Nevada checks many of those boxes. Residents, the experts note, have easy access to guns, the most common means of suicide deaths. There is also a dearth of mental health care in the state, and residents often live social isolation, either because of high transiency rates in urban areas or low population density in rural areas. In a state where games of chance are almost everywhere, problem gambling also has been cited as a possible factor.
State officials also target veterans with specialized suicide prevention efforts in a state where about 7 percent of its inhabitants formerly served in the military, according to census data.
But knowing all that doesn’t stop people from feeling lost and taking their lives — sometimes after only moments of contemplation.
‘No idea why’
Harper, the researcher who stirred discussion with his study of the suicide belt, said he hasn’t looked at the data since he did the original research. At the time, he examined various factors that can be drivers of suicide — things like higher rates of divorce, alcoholism and unemployment.
Still, even when he found those rates were elevated, none was significant enough to account for the sharply higher suicide rates.
The state’s Office of Suicide Prevention coordinator Misty Vaughan Allen has been acutely aware of Nevada’s place in the belt since she started working in the field in the late 1990s. The office provides specialized training across the state and analyzes suicide data to glean insight into the problem.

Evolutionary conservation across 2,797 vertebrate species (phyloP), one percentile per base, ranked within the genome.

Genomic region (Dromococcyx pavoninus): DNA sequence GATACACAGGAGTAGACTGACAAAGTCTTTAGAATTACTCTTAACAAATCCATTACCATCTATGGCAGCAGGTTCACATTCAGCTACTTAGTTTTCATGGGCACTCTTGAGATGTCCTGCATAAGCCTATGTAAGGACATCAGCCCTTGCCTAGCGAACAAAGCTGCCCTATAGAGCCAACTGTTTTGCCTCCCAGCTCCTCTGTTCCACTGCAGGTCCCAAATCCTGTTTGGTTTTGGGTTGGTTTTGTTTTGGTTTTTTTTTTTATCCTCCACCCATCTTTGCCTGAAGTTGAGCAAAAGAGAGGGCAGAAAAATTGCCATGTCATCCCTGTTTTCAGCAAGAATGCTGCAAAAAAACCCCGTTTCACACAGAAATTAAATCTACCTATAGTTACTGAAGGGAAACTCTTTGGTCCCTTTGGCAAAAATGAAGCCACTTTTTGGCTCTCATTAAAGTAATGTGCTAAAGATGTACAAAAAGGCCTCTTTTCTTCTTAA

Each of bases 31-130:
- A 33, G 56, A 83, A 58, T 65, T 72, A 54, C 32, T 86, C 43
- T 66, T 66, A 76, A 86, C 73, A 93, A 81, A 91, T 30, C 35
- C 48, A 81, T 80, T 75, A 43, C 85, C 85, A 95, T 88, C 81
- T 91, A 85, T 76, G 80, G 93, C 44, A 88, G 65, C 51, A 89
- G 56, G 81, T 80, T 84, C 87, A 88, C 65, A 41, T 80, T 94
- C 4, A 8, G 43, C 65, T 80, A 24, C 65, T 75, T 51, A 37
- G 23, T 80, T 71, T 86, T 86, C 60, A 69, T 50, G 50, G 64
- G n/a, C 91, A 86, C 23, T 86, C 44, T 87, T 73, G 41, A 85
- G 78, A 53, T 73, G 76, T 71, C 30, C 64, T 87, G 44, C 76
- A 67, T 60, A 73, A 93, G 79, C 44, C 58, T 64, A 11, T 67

“(Nevada has) had one of the highest rates in the nation since we started our work 20 years ago, but what I also have seen is we have held steady since 1999,” she said. “I have no idea why that is.”
She can speculate. Nevadans are resilient, she said. Rugged, even. Among younger residents, the stigma surrounding mental illness is dissipating.
Vaughan Allen said she also struggles to explain why the state’s rate stabilized even though Nevada’s public health funding is the lowest in the country.
“It does perplex me,” Vaughan Allen said.
Harper said he essentially gave up trying to figure out the reasons behind the “suicide belt” and moved on to other projects.
He’s not the only researcher to throw his hands up in the air. There have effectively been no studies in the last decade to follow up on this disturbing western trend, Harper said.
Wild Country to American Dream